Plot Design & Story Structure: Joseph Campbell vs Christopher Vogler

Joseph Campbell's Hero Cycle

Joseph Campbell’s Hero Cycle

In this article, I will discuss my process for developing plot and share  the incredible tools that I discovered to examine, critique and improve the plot of my novel. You might also want to download this Campbell & Vogler Plot Design Worksheet that will help you design your plot by examining if and how your story follows the hero’s journey.

Joseph Campbell and Christopher Vogler

The two writer’s classics, Joseph Campbell’s Hero with a Thousand Faces, and Christopher Vogler’s The Writer’s Journey, cover the various elements of plot and storytelling from two different perspectives. Campbell was an expert in comparative mythology. He looked at stories from around the world and found common themes and plots, and went on to develop theories to describe his discoveries. His views were based largely on inductive reasoning, and his writing is very academic and difficult to access for the average reader. Vogler, on the other hand, is a Hollywood script-writer. His work is based largely on the work of Campbell, although he altered it to fit the standard methods used in Hollywood movies and scriptwriting. His views are suppositions, or educated guesses, about what makes a (Hollywood) story successful, and his writing is very accessible for the average reader.

These two books have been invaluable to me as a writer and I highly recommend them for anyone who is struggling with plot.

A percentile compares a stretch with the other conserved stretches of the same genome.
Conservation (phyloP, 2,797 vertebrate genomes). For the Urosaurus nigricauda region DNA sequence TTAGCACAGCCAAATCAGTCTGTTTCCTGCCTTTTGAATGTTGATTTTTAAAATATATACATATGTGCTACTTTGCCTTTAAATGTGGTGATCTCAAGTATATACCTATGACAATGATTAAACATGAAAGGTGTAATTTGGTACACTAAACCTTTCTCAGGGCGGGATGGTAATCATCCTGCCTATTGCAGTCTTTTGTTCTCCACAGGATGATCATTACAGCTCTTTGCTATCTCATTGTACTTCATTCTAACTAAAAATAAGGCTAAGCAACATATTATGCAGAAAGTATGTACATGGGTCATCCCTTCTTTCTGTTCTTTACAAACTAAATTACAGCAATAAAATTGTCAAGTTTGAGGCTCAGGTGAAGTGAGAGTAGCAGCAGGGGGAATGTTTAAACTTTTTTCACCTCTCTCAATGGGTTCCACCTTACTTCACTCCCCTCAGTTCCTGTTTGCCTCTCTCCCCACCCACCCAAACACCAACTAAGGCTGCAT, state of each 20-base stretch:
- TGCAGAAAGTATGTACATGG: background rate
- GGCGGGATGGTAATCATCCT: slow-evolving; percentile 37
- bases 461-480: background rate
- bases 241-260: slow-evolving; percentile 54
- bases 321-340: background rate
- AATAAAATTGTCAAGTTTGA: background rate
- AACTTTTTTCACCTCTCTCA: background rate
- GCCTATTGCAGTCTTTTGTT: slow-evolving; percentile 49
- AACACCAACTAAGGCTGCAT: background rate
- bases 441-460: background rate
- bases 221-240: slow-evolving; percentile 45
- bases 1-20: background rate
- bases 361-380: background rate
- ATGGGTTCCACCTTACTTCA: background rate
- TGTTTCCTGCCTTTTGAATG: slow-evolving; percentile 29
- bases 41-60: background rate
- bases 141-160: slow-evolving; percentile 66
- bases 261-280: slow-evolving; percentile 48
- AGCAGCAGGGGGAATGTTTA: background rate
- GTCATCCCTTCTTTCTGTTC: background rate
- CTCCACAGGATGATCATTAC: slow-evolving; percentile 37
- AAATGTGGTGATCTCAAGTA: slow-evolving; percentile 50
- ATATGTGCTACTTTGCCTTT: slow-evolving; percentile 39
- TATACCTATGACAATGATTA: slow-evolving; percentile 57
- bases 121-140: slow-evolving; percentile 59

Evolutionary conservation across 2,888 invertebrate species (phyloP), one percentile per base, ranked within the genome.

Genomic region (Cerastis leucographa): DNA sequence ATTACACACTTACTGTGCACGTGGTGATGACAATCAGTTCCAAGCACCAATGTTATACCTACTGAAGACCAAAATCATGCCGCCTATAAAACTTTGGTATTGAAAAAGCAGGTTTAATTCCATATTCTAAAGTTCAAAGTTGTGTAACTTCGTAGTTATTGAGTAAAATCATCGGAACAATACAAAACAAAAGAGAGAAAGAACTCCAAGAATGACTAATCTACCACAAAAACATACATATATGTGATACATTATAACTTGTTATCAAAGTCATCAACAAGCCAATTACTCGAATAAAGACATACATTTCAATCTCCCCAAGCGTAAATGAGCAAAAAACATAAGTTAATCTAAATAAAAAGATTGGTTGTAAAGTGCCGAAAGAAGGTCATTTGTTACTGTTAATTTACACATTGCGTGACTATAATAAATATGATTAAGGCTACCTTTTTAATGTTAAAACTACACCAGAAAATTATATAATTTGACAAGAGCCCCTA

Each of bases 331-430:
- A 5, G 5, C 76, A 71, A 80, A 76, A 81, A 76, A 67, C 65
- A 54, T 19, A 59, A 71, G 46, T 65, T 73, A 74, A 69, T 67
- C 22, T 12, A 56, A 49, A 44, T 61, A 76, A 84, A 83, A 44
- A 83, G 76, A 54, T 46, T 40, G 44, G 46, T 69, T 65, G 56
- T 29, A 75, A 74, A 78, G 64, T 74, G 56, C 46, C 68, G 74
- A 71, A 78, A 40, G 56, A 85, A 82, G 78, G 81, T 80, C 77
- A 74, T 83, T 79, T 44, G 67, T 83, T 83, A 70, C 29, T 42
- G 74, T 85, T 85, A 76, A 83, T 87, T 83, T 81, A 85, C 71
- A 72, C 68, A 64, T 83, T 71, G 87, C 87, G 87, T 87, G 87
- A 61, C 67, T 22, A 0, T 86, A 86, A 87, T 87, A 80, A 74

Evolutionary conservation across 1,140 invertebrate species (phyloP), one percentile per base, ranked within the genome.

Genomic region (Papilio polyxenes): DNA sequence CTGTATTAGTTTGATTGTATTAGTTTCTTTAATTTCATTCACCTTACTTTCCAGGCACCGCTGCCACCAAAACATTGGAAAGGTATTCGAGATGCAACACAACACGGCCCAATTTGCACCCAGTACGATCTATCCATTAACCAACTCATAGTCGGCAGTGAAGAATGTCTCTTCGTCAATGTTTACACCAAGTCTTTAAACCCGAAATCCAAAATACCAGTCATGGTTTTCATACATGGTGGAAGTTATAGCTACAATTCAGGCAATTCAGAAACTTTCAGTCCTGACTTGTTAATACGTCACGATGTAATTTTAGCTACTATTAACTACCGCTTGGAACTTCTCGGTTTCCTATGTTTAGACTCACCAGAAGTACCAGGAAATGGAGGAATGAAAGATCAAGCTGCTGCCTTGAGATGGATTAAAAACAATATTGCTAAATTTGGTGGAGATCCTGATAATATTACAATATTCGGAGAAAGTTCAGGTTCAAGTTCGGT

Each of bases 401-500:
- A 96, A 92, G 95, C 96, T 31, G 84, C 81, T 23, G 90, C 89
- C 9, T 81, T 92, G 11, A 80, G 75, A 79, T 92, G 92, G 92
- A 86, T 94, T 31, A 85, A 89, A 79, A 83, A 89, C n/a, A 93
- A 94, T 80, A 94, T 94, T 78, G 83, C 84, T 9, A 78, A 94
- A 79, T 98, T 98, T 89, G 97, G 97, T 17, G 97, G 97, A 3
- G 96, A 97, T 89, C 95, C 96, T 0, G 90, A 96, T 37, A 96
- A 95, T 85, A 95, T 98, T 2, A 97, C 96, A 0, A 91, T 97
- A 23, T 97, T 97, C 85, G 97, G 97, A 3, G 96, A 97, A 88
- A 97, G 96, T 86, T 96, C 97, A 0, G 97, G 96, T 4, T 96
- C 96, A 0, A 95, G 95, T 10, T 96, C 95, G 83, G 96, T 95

Where I got stuck with my plot

I was wading through about 80,000 words of the first draft of my novel and was struggling to fill in key plot holes. I’m not a writer who writes from beginning to end; rather, I jump around and write whatever scene is pressing at me to be written. This is admittedly not the best way to go about it, but it’s my first novel, so I’m not exactly an expert on this yet. So I had all these islands of writing, and when it came time to start tying them all together into one continuous, flowing plot, I found I had a lot of gaps and a lot of questions: Continue reading

25 Reasons to Read William Gibson’s Neuromancer

For the writers (and readers) out there who have not read (or who have not finished reading) William Gibson’s Neuromancer

NEUROMANCER!  Well, I don’t want to come across as a book snob, but I do have to ask: How can you call yourself a well-read fictionado without having read Neuromancer?  (In classic Lily-style) I’m going to give you at least 25 reasons why Neuromancer is an amazing book, and a must-read for anyone delving into the finer points of fiction-writing (and reading). Continue reading

Book Review: The Story of B, by Daniel Quinn

During my research on spiritual fiction, I was recommended to read Daniel Quinn’s books, Ishmael and The Story of B.  At my local new-and-used bookstore, Companion Book, I found a cheap copy of The Story of B and I was pleasantly surprised while reading it.  Continue reading

Quantum Connections: Physics of the Impossible by Michio Kaku

"Sierpinsky Galaxy" by ChrisDlugosz on Flickr

Michio Kaku’s book, Physics of the Impossible, has helped me to understand a subject that I thought I never would: quantum physics.  Ever since my first year of college in 1997, when my philosophy of religion instructor, Dr.Katz, talked about atoms being mysteriously connected, I wanted to understand this process and became curious about quantum mechanics.

Like many, I had avoided physics and chemistry because I found the technical aspects boring. Continue reading